you exclude from the kingdom of heaven.“ Intolerant and wretched bigots! To give so “ much importance to the ceremony of sprinkling “ water, or of receiving bread and wine! And to " tell us too, that it is impossible to have these ore “ dinances, except at the hands of ministers Pres" byterially ordained. How much better is all " this than the tale of Papal infallibility! How far

are you removed from catholic absurdity and

arrogance !" Letters, p. 117. Mr. How asserts that all Presbyterians believe and speak thus. But can he find one that does ? I know of none; and am confident there is none. Our Confession of Faith says no such thing. On the contrary, it expressly declares, that persons to whom these ordinances are never administered, may be saved; and that those who do receive them may perish.“ But,” says Mr. How, “Your Confession of Faith represents Bap“tism as the only mode of admission into the vi. " sible church; it declares that out of the visible

church, there is no ordinary possibility of salva« tion; and it maintains that Baptism ought not

to be administered by any but a minister of the “ gospel lawfully ordained. Does it not follow " then, that without Baptism, there is “ po ordi“ nary possibility of salvation ?" No, it does not follow. His premises are incorrect, and his conclusion is equally so.

With all his confidence, he blunders at every step. Every one who has read our Confession of Faith, knows its doctrine on this sabject to be, that all who profess the true religion, are members of the visible church; that the children of such persons, by virtue of their birth, and of course anterior to Baptism, are also members of the church ; and that Baptism is only the appointed seal, or solemn recognition and ratification of their membership. This is perfectly plain; and it cuts up by the roots every pretence for the statement which Mr. How has made.

With respect to Mr. How's direct and repeated assertion, that Calvinistic Presbyterians make a belief in the doctrine of “ Election, and the other, “ rigid peculiarities of Calvinism,essen. tial to our being in covenant with God, and that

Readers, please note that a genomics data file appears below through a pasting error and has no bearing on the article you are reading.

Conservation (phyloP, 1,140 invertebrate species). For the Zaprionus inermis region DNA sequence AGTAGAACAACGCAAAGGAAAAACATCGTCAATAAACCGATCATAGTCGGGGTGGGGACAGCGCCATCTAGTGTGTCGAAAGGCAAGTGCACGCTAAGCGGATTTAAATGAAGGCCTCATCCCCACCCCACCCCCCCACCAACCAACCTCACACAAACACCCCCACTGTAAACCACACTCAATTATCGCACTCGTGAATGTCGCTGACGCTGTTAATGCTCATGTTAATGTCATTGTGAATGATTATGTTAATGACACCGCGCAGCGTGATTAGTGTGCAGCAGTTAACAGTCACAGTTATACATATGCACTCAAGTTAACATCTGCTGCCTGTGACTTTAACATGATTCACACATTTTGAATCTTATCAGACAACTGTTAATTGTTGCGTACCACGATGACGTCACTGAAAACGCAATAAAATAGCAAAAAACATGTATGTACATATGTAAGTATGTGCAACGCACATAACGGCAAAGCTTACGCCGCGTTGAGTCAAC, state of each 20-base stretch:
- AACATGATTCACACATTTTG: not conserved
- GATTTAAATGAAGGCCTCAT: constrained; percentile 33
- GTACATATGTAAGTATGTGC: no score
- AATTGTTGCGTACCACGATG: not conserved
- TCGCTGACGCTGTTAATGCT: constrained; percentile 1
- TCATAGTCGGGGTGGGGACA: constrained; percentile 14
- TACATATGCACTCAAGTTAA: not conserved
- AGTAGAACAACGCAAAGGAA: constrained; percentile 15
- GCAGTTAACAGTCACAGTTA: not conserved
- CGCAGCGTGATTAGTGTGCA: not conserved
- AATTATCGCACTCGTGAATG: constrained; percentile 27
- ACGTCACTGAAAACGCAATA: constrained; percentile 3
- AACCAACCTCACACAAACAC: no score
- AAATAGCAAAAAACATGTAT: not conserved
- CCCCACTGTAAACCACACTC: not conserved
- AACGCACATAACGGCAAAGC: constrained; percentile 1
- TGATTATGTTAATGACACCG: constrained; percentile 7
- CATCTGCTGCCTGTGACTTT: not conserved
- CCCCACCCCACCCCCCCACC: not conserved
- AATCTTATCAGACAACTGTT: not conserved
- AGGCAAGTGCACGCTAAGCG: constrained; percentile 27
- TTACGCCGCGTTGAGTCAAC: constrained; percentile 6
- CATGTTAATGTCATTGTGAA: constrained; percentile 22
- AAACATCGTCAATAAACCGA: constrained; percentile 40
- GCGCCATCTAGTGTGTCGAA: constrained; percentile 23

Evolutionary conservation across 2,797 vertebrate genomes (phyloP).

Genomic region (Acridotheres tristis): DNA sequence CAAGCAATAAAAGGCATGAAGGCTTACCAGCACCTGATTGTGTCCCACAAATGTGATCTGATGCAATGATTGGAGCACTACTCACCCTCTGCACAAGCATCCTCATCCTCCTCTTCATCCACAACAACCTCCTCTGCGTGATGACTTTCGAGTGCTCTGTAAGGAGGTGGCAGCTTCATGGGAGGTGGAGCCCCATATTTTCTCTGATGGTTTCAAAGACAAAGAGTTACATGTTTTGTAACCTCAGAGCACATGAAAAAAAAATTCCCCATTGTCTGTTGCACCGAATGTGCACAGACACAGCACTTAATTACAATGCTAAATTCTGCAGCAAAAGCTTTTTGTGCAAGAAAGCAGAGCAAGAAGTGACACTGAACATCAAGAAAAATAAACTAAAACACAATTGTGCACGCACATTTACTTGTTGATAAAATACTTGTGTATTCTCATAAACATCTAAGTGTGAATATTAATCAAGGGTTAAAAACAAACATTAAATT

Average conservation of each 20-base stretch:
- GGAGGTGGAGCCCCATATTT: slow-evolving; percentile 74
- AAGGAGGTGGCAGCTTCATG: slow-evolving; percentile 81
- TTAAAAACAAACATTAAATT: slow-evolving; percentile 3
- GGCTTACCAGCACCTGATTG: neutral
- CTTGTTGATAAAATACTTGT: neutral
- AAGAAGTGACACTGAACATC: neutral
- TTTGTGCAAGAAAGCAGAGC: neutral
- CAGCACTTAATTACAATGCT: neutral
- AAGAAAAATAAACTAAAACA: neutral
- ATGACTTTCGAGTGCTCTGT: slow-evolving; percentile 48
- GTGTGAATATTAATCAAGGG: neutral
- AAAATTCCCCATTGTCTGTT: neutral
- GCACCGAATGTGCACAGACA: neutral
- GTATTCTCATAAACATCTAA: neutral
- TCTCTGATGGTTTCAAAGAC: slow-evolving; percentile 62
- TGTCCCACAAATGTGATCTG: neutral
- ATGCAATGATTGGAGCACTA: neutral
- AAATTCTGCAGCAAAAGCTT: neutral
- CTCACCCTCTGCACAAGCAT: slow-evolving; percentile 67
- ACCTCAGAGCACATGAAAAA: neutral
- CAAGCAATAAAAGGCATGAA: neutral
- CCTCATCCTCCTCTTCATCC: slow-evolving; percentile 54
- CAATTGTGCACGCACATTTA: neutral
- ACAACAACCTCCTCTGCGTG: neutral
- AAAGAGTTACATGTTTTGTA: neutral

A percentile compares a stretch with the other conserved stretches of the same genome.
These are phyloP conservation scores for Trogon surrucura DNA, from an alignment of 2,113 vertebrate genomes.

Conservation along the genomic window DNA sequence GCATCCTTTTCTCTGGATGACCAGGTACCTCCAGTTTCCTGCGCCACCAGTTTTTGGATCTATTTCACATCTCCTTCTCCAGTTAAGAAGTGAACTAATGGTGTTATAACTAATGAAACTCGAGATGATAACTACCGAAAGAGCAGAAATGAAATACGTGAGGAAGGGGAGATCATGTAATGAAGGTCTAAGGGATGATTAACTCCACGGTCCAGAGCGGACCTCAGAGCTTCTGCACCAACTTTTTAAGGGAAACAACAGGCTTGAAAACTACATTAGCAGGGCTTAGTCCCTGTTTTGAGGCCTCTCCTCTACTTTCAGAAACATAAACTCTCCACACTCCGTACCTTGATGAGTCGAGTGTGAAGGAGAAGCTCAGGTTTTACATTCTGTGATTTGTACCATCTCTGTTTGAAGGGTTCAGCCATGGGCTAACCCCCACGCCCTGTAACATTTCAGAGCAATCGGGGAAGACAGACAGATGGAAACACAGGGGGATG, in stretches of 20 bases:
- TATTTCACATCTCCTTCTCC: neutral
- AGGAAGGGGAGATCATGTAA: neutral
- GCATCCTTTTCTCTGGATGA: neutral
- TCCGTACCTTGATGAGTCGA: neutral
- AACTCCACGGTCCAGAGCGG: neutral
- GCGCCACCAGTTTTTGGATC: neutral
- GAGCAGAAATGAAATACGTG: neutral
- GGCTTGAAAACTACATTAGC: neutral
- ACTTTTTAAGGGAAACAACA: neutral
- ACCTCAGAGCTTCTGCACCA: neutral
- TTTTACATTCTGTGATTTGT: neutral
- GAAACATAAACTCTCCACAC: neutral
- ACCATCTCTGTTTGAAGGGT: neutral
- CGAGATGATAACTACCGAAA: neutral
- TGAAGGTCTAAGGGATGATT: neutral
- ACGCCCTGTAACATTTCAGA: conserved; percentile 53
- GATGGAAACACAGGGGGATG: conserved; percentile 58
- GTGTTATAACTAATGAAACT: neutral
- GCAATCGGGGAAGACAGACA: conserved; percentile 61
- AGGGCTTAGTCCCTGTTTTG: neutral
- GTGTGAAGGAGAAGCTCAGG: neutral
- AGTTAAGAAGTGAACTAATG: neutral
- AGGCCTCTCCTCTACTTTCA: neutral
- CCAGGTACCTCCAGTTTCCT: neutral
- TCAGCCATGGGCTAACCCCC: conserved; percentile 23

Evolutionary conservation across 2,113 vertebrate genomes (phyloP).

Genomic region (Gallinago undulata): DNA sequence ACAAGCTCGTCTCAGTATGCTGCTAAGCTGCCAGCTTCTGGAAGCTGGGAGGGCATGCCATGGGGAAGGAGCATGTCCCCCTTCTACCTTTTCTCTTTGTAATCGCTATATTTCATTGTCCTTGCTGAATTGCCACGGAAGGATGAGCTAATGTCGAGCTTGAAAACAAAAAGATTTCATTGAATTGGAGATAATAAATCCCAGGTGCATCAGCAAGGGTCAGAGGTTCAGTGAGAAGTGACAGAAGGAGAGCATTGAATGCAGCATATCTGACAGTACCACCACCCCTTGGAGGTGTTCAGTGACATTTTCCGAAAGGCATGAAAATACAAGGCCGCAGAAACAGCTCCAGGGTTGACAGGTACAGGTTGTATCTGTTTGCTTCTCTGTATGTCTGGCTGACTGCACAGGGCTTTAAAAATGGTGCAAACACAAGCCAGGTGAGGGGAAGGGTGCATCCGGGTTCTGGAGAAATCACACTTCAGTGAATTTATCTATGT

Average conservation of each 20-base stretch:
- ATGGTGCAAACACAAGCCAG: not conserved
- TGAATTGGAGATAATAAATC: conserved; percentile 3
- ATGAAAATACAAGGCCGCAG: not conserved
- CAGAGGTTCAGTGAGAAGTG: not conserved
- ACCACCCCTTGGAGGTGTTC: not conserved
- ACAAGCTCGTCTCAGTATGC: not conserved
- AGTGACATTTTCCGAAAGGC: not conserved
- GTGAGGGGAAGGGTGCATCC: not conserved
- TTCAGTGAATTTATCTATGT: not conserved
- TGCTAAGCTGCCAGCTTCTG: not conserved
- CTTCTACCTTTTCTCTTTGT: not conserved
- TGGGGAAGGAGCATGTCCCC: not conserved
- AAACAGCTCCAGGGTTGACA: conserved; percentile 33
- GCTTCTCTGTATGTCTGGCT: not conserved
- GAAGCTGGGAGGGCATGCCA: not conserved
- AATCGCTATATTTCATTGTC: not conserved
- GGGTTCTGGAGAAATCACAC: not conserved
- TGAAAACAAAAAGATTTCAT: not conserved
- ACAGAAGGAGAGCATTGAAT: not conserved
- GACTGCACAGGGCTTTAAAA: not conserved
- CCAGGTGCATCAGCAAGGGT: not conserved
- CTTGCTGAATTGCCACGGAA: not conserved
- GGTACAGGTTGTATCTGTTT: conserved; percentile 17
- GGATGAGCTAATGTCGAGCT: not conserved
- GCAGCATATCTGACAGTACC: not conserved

and they represent all who do not receive these

pecu“ liarities” as given up to uncovenanted mercy, it

F

is difficult to answer it as it deserves, without speaking of its author in a manner in which I cannot permit myself to speak of a Christian mi. nister. It is no arrogance to say that I am probably as familiar with the writings of Calvinistic divines, as Mr. How: and I can solemnly declare, that to the best of my recollection, I never met with one who expressed such a sentiment, or who gave the least reason to suppose that he held it: nor do I believe that Mr. How ever saw or heard of one.

On the contrary, I have scarcely ever opened a volume by the most zealous Calvinist, in which a question of this kind was discussed, without finding an acknowledgment, either express or implied, of the sincere piety, and of course the covenant title to heaven, of many who were far from being Calvinists. But you will find, my brethren, before you have completed the perusal of these sheets, some apology for Mr. How. You will clearly perceive that he is not acquainted with the writings of Calvin, and that he does not understand the system of doctrines which is distinguished by the name of that

great

Reformer. Mr. How, in his zeal to prove that Presbyterians, are even more uncharitable than such highchurch-men as himself and others, endeavours, to throw great odium on a clause in the 10th chapter of our Confession of Faith, which is in the following wdrds—“Much less can men, not professing “ the Christian religion, be saved, in any

other

way